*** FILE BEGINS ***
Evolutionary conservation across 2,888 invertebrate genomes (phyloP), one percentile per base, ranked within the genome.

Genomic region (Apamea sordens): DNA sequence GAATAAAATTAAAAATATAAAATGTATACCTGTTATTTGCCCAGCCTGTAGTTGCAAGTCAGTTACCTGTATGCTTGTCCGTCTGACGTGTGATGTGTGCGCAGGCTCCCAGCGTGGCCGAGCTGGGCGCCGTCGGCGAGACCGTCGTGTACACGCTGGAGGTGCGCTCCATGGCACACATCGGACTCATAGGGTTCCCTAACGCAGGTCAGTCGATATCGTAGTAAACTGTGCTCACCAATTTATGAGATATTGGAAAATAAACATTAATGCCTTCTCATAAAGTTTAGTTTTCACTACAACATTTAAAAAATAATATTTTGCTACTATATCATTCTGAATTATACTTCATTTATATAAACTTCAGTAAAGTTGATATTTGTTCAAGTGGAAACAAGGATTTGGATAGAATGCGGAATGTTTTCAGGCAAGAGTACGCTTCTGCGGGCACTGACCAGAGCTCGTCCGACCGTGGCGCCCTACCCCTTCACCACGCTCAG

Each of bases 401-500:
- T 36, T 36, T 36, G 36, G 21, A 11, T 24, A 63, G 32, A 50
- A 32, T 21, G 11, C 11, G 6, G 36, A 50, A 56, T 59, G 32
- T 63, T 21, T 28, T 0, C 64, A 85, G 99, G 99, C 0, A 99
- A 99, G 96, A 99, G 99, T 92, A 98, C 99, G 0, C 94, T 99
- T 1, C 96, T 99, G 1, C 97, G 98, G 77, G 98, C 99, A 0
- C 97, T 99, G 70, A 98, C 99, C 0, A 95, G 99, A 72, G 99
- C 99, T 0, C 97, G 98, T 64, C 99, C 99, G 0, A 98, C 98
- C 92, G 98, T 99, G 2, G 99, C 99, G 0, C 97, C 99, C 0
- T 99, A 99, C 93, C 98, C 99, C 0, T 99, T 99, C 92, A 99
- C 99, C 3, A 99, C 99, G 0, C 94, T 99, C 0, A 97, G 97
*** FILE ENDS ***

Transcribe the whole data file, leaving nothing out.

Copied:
Evolutionary conservation across 2,888 invertebrate genomes (phyloP), one percentile per base, ranked within the genome.

Genomic region (Apamea sordens): DNA sequence GAATAAAATTAAAAATATAAAATGTATACCTGTTATTTGCCCAGCCTGTAGTTGCAAGTCAGTTACCTGTATGCTTGTCCGTCTGACGTGTGATGTGTGCGCAGGCTCCCAGCGTGGCCGAGCTGGGCGCCGTCGGCGAGACCGTCGTGTACACGCTGGAGGTGCGCTCCATGGCACACATCGGACTCATAGGGTTCCCTAACGCAGGTCAGTCGATATCGTAGTAAACTGTGCTCACCAATTTATGAGATATTGGAAAATAAACATTAATGCCTTCTCATAAAGTTTAGTTTTCACTACAACATTTAAAAAATAATATTTTGCTACTATATCATTCTGAATTATACTTCATTTATATAAACTTCAGTAAAGTTGATATTTGTTCAAGTGGAAACAAGGATTTGGATAGAATGCGGAATGTTTTCAGGCAAGAGTACGCTTCTGCGGGCACTGACCAGAGCTCGTCCGACCGTGGCGCCCTACCCCTTCACCACGCTCAG

Each of bases 401-500:
- T 36, T 36, T 36, G 36, G 21, A 11, T 24, A 63, G 32, A 50
- A 32, T 21, G 11, C 11, G 6, G 36, A 50, A 56, T 59, G 32
- T 63, T 21, T 28, T 0, C 64, A 85, G 99, G 99, C 0, A 99
- A 99, G 96, A 99, G 99, T 92, A 98, C 99, G 0, C 94, T 99
- T 1, C 96, T 99, G 1, C 97, G 98, G 77, G 98, C 99, A 0
- C 97, T 99, G 70, A 98, C 99, C 0, A 95, G 99, A 72, G 99
- C 99, T 0, C 97, G 98, T 64, C 99, C 99, G 0, A 98, C 98
- C 92, G 98, T 99, G 2, G 99, C 99, G 0, C 97, C 99, C 0
- T 99, A 99, C 93, C 98, C 99, C 0, T 99, T 99, C 92, A 99
- C 99, C 3, A 99, C 99, G 0, C 94, T 99, C 0, A 97, G 97